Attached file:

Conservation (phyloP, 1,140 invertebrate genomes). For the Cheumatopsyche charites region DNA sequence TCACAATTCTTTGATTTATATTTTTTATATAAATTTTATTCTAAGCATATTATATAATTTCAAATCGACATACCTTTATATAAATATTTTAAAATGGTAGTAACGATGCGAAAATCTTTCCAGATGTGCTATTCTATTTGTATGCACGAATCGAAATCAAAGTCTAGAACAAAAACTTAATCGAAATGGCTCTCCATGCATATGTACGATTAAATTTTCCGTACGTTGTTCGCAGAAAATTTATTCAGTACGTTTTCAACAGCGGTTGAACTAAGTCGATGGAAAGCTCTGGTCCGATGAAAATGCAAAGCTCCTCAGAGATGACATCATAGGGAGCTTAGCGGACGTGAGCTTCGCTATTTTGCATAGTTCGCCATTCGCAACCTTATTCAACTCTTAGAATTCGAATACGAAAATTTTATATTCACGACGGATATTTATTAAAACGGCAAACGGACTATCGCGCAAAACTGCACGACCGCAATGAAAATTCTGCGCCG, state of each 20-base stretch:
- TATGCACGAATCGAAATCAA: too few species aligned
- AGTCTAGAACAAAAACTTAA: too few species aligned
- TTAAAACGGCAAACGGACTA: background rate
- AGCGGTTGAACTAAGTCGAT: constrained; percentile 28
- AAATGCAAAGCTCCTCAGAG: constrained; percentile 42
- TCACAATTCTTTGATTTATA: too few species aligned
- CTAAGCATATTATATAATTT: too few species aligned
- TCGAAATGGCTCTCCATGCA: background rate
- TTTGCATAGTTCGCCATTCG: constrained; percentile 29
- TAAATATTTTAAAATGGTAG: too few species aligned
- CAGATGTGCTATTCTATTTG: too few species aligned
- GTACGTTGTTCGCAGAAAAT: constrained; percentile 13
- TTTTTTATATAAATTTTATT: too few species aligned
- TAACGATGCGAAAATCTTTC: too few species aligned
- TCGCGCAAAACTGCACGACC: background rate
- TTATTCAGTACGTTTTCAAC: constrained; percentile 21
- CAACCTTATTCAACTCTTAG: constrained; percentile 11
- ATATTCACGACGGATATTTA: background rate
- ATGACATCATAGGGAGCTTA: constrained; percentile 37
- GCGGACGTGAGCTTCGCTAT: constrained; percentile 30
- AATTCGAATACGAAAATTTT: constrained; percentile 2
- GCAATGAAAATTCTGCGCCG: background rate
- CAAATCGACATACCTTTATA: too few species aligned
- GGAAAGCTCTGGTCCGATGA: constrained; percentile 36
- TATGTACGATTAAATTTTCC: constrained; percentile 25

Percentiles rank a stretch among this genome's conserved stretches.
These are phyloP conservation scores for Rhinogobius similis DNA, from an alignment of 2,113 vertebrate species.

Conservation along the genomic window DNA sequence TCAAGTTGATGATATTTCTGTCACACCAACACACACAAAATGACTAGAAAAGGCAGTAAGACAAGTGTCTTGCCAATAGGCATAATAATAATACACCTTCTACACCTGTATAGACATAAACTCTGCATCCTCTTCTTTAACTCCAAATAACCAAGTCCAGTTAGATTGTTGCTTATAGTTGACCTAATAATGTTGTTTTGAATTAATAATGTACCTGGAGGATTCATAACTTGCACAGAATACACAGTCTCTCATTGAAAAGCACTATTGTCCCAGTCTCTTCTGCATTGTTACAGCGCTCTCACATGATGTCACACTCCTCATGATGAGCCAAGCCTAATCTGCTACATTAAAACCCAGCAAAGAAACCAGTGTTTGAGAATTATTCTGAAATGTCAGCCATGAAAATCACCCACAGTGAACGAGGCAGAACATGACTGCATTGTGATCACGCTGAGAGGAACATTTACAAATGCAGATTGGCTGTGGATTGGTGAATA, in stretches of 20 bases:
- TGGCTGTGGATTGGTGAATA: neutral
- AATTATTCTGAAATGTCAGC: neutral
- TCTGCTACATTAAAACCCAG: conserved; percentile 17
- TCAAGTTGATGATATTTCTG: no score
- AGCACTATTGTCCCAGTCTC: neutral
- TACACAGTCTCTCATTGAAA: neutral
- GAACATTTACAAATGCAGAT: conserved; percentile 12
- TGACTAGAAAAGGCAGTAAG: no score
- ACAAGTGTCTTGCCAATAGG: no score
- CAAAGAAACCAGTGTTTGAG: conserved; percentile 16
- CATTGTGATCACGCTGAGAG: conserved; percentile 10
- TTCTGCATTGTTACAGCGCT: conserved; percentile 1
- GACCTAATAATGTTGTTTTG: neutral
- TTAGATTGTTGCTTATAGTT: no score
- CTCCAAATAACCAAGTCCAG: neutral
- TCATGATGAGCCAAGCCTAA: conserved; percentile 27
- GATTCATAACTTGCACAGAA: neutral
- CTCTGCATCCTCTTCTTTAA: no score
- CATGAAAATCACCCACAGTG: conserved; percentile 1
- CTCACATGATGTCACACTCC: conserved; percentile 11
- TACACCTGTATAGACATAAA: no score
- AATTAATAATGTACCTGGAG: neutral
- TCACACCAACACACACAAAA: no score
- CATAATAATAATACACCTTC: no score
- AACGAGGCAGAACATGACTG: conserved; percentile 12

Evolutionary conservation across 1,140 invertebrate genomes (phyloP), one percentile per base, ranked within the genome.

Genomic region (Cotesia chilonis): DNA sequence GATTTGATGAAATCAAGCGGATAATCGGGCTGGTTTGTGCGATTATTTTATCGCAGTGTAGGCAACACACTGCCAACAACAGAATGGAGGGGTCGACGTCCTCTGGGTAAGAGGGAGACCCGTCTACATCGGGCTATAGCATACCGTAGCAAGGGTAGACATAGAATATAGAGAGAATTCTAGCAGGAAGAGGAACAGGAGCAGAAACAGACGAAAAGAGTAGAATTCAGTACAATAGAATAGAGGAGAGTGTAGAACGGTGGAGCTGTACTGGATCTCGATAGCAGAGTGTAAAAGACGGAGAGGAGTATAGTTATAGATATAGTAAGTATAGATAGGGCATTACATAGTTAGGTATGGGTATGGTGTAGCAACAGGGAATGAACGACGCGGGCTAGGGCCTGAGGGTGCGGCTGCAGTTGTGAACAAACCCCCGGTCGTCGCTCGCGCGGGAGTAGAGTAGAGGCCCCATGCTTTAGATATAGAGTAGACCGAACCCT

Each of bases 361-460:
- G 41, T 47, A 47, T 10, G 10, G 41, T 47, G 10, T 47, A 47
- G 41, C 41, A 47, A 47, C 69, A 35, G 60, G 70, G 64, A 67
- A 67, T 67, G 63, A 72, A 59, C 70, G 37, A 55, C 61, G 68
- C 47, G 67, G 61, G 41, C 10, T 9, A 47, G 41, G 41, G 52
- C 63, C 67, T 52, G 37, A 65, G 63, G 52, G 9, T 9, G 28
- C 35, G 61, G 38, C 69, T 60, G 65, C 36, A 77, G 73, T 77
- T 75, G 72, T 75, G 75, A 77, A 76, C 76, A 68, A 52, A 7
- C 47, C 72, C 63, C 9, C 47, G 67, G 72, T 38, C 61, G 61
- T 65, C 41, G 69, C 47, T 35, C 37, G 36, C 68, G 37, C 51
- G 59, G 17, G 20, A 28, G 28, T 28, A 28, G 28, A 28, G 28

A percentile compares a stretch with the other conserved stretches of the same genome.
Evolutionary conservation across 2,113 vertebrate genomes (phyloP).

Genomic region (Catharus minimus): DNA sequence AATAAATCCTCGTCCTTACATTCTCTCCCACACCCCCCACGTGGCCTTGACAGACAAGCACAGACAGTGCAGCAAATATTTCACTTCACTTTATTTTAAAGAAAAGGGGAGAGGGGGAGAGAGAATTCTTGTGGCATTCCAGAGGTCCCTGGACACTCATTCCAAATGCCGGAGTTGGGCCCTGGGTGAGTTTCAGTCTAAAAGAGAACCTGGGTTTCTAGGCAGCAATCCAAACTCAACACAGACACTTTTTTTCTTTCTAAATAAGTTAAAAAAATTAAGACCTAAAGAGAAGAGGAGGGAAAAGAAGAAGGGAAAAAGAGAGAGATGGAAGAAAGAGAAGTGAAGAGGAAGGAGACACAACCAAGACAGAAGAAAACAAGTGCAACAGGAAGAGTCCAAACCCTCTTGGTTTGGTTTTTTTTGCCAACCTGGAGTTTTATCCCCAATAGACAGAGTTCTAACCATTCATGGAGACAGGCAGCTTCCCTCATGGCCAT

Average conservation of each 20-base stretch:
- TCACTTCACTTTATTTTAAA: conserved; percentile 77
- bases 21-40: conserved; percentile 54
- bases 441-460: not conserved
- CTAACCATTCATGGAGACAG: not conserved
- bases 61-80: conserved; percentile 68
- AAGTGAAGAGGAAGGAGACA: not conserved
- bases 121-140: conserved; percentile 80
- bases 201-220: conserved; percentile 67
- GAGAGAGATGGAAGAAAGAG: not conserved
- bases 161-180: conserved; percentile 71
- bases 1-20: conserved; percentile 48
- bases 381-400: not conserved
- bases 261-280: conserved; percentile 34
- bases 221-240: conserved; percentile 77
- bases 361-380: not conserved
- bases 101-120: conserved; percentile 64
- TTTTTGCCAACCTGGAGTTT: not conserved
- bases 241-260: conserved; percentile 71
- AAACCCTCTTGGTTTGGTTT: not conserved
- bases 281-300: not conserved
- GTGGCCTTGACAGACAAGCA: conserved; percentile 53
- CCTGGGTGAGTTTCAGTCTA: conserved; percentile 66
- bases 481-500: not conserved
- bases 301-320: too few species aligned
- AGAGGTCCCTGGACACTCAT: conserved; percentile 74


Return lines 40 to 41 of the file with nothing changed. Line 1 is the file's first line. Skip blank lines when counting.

- CATTGTGATCACGCTGAGAG: conserved; percentile 10
- TTCTGCATTGTTACAGCGCT: conserved; percentile 1